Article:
Urban Planner is Torontoist’s guide to what’s on in Toronto, published every weekday morning, and in a weekend edition Friday afternoons. If you have an event you’d like considered, email all of its details—as well as images, if you’ve got any—to [email protected].
EARTH HOUR: According to a recent survey by Ontario’s Independent Electricity System Operator (IESO), nearly three-quarters of residents plan to flick the switch and participate in Earth Hour this year—that’s up from just over half last year. Love it or hate it, the event focuses on raising awareness and mobilizing people to take action on climate change. This year’s event includes a concert featuring Chantal Kreviazuk, Jarvis Church, and Justin Nozuka. In addition to live music, there will be plenty of family-friendly activities including arts and crafts, face painting, aerial artists, fire-throwers, and hip-hop dancers. Yonge-Dundas Square (2 Dundas Street East), Saturday 5:30–9:30 p.m., FREE.
SPORTS: Once a popular sport in the ’70s, roller derby is making a comeback in town with the Toronto Roller Derby League (ToRD). Today’s version, which is rooted in a punk and DIY ethos, is a brutal contact sport that blends skating, hockey, and wrestling. This weekend’s estrogen-infused battle, Quad City Chaos, will be a clash between teams from Vancouver (Terminal City All-Stars), Montreal (New Skids on the Block), Hamilton (Hammer City Roller Girls), and Toronto (CN Power). The event also launches ToRD.tv, which has videos of previous games and will feature live coverage of the bouts in the future. Downsview Park Hangar (75 Carl Hall Road, Unit 2), Saturday 2–8 p.m. and Sunday 1–5 p.m., $18 or $25 for a weekend pass.
DANCE: In the second of two evenings, the fifteenth annual U of T Festival of Dance will showcase the diversity of dance styles from around the world with sixty works and more than two hundred performers. The festival program includes everything from jazz and ballet to Egyptian belly dancing and Bollywood, performed by promising dance students from all three U of T campuses. Hart House Theatre (7 Hart House Circle), Saturday 7:30 p.m., $10–12. Tickets available online.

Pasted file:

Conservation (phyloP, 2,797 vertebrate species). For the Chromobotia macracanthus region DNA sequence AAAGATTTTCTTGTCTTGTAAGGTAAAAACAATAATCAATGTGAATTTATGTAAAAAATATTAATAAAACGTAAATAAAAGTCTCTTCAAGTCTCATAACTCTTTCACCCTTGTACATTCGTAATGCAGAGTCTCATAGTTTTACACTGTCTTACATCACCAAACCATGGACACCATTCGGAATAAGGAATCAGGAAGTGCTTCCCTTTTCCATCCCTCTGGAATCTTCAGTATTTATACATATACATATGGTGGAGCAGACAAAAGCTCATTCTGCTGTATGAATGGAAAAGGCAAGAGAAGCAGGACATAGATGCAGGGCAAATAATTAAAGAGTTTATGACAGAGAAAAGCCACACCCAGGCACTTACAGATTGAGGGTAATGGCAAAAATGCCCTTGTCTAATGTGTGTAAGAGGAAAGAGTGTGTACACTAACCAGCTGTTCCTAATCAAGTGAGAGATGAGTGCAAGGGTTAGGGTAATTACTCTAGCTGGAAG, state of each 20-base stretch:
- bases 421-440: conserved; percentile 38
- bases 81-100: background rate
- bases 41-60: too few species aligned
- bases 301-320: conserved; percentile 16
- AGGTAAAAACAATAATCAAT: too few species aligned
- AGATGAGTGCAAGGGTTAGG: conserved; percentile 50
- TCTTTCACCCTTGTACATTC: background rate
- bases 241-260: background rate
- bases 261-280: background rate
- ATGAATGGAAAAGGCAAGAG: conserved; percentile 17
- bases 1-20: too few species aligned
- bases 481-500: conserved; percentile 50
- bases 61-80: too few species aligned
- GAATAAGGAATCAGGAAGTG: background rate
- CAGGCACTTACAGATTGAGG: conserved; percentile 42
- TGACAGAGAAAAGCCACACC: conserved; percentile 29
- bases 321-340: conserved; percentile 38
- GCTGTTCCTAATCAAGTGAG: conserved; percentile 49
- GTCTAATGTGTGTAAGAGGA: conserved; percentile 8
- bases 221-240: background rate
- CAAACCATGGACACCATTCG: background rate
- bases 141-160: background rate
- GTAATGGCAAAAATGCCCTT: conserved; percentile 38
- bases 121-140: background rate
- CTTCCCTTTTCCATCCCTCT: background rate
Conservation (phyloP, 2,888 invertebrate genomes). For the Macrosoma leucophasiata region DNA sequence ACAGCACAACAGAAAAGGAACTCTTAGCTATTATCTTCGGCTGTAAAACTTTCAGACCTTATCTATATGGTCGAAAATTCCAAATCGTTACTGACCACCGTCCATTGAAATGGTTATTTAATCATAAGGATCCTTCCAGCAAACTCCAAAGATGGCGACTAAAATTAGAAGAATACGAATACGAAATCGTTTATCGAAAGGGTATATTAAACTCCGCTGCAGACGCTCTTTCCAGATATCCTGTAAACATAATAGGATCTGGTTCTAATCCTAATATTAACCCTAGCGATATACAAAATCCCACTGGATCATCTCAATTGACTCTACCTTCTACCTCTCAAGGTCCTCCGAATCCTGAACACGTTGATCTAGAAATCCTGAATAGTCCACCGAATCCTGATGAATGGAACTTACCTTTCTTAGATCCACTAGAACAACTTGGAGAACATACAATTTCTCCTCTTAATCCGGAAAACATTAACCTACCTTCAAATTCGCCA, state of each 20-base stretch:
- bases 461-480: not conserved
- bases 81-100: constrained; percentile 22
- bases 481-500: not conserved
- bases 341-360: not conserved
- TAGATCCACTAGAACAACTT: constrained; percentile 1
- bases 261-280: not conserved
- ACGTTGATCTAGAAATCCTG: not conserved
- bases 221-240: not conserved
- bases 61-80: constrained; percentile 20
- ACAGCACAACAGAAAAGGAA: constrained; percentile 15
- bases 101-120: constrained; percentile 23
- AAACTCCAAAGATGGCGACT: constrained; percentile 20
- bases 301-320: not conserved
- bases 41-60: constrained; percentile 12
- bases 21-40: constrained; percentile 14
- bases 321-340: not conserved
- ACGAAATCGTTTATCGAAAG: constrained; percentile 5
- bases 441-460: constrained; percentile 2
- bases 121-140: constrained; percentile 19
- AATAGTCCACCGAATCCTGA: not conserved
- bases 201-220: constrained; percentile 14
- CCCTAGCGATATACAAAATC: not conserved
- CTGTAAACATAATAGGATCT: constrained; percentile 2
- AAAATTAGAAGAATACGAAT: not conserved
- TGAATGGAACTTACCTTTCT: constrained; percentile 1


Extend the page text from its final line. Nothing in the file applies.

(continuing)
MUSIC: Thrush Hermit emerged in the ’90s, born out of the same East Coast indie rock scene that produced such prolific bands as Sloan and Eric’s Trip. After a decade-long hiatus, Ian McGettigan, Rob Benvie, and Joel Plaskett have reunited for a nine-date tour to promote the release of a new eight-disc box set that chronicles their musical career from 1993–99. If you thought you were out of luck when the first two shows at Lee’s Palace sold out, the band has decided to add an all-ages matinee performance on Sunday. Lee’s Palace (529 Bloor Street West), Saturday 9 p.m. and Sunday 2:30 p.m., $17.50.
MUSIC: Whether you’ve been a lifetime LP lover or you’ve recently ditched digital to participate in the vinyl revolution, there will be something for you at the bi-annual Toronto Downtown Record Show. You can expect countless milk crates filled with records, along with CDs, posters, and concert memorabilia for sale. If you’ve got some old albums kicking around that you’re looking to sell, bring them along to take advantage of the free appraisal service that will be offered. The Estonian House (958 Broadview Avenue), Sunday 11 a.m.–4 p.m., $5.
WORKSHOP: In Ukrainian culture, handmade easter eggs or “pysanky” are an ancient art form and are cherished as heirlooms for future generations. Using a wax-resist technique, the eggs are decorated with stunning patterns, geometric designs, and traditional symbols. A workshop this weekend will provide you with an explanation of techniques and step-by-step instructions on how to create your own folk art masterpiece. The workshop is open to everyone and the fee includes all the materials you need to get crackin’. All proceeds from the event will be donated to the Pysanka Orphanage in Potelecha, Ukraine. Plast Ukrainian Youth Organization (2199 Bloor Street West), Sunday 2–6 p.m., PWYC ($10 minimum). Register by emailing [email protected].